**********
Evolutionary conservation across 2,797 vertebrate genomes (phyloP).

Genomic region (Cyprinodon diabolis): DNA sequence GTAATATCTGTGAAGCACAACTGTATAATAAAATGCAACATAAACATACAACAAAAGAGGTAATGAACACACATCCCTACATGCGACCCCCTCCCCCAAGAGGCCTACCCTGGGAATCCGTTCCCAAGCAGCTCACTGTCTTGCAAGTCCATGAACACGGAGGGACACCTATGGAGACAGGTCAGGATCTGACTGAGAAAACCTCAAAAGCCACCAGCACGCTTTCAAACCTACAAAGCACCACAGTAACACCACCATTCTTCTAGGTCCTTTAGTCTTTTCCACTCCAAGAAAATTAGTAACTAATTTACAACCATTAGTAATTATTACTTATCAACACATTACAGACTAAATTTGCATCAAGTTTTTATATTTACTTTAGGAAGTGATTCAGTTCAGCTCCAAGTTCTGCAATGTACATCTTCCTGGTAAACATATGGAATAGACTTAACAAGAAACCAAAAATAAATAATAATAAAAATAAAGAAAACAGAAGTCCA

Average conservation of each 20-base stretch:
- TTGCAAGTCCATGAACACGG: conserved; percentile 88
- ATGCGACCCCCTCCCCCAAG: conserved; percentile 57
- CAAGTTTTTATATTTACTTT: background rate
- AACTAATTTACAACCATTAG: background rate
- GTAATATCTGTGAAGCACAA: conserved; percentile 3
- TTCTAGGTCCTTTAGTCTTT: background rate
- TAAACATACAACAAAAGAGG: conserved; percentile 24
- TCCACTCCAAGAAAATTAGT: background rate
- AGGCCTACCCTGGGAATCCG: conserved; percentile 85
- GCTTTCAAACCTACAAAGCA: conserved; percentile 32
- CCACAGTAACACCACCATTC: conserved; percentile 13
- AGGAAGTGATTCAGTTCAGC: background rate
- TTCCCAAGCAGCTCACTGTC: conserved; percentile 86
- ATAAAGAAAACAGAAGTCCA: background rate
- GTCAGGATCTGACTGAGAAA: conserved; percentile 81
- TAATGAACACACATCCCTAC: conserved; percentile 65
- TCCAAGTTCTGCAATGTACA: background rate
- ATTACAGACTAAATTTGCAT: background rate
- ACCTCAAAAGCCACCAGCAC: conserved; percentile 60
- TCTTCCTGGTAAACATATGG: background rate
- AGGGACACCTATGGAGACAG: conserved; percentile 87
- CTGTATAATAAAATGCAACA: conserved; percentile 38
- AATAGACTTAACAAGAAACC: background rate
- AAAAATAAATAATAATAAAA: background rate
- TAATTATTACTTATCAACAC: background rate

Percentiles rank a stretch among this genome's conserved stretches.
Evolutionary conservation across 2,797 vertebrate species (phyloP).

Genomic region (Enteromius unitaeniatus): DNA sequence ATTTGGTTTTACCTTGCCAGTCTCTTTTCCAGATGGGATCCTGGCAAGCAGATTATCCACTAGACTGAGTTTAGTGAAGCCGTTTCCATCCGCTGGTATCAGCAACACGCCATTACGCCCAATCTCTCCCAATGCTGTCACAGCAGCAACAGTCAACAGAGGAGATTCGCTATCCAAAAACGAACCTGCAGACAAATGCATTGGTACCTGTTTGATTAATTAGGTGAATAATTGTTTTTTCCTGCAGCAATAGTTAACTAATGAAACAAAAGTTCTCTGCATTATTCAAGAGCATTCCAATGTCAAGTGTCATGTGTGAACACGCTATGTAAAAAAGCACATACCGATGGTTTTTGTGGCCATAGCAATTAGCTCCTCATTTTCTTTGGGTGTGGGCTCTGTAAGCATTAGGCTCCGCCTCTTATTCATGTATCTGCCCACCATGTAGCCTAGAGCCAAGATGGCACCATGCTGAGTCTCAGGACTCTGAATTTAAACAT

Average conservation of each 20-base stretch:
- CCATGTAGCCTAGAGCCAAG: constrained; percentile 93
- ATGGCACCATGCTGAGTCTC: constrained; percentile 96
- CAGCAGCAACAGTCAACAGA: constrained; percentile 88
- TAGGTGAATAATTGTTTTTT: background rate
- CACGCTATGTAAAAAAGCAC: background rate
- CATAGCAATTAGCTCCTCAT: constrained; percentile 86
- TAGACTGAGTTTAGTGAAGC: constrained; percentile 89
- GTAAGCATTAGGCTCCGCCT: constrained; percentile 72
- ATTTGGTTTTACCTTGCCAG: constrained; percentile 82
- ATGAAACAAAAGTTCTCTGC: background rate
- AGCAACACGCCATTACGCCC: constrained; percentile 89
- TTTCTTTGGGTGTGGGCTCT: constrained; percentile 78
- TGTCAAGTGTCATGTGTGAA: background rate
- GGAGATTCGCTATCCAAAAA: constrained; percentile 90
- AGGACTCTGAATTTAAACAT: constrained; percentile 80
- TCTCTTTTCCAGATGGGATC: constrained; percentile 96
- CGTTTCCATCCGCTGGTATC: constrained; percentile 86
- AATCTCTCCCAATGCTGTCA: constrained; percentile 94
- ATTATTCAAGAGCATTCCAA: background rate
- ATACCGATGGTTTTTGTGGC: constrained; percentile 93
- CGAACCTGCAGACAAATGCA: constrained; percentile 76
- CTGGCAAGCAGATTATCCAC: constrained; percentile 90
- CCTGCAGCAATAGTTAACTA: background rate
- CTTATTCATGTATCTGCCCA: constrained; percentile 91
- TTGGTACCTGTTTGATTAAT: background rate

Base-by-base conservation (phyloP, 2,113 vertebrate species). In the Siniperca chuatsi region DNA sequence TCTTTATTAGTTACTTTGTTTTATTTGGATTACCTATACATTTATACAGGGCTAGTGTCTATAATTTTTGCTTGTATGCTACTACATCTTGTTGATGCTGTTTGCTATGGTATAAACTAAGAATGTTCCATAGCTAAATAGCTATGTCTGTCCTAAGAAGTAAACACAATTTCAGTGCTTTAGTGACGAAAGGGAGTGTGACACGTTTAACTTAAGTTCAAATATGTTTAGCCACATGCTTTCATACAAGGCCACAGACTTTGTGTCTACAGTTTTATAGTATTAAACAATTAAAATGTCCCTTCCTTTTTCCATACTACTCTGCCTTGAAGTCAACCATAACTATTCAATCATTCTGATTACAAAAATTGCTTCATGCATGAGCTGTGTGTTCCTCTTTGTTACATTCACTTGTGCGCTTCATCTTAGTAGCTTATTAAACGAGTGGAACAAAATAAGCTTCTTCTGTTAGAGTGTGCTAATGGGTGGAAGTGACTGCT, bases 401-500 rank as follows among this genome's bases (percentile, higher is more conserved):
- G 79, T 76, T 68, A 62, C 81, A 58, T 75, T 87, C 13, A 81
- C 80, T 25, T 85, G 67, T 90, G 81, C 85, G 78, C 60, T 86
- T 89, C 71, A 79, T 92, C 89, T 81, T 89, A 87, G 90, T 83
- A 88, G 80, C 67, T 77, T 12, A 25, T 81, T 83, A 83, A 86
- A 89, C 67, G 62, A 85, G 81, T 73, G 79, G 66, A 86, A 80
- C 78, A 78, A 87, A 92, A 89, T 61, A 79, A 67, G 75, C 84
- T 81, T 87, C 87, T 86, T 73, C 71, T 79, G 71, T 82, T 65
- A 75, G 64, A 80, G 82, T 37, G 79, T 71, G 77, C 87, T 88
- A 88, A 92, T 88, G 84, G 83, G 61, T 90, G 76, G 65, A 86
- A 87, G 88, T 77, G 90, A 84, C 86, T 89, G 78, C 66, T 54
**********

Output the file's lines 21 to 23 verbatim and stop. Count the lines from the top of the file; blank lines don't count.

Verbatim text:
- ATTACAGACTAAATTTGCAT: background rate
- ACCTCAAAAGCCACCAGCAC: conserved; percentile 60
- TCTTCCTGGTAAACATATGG: background rate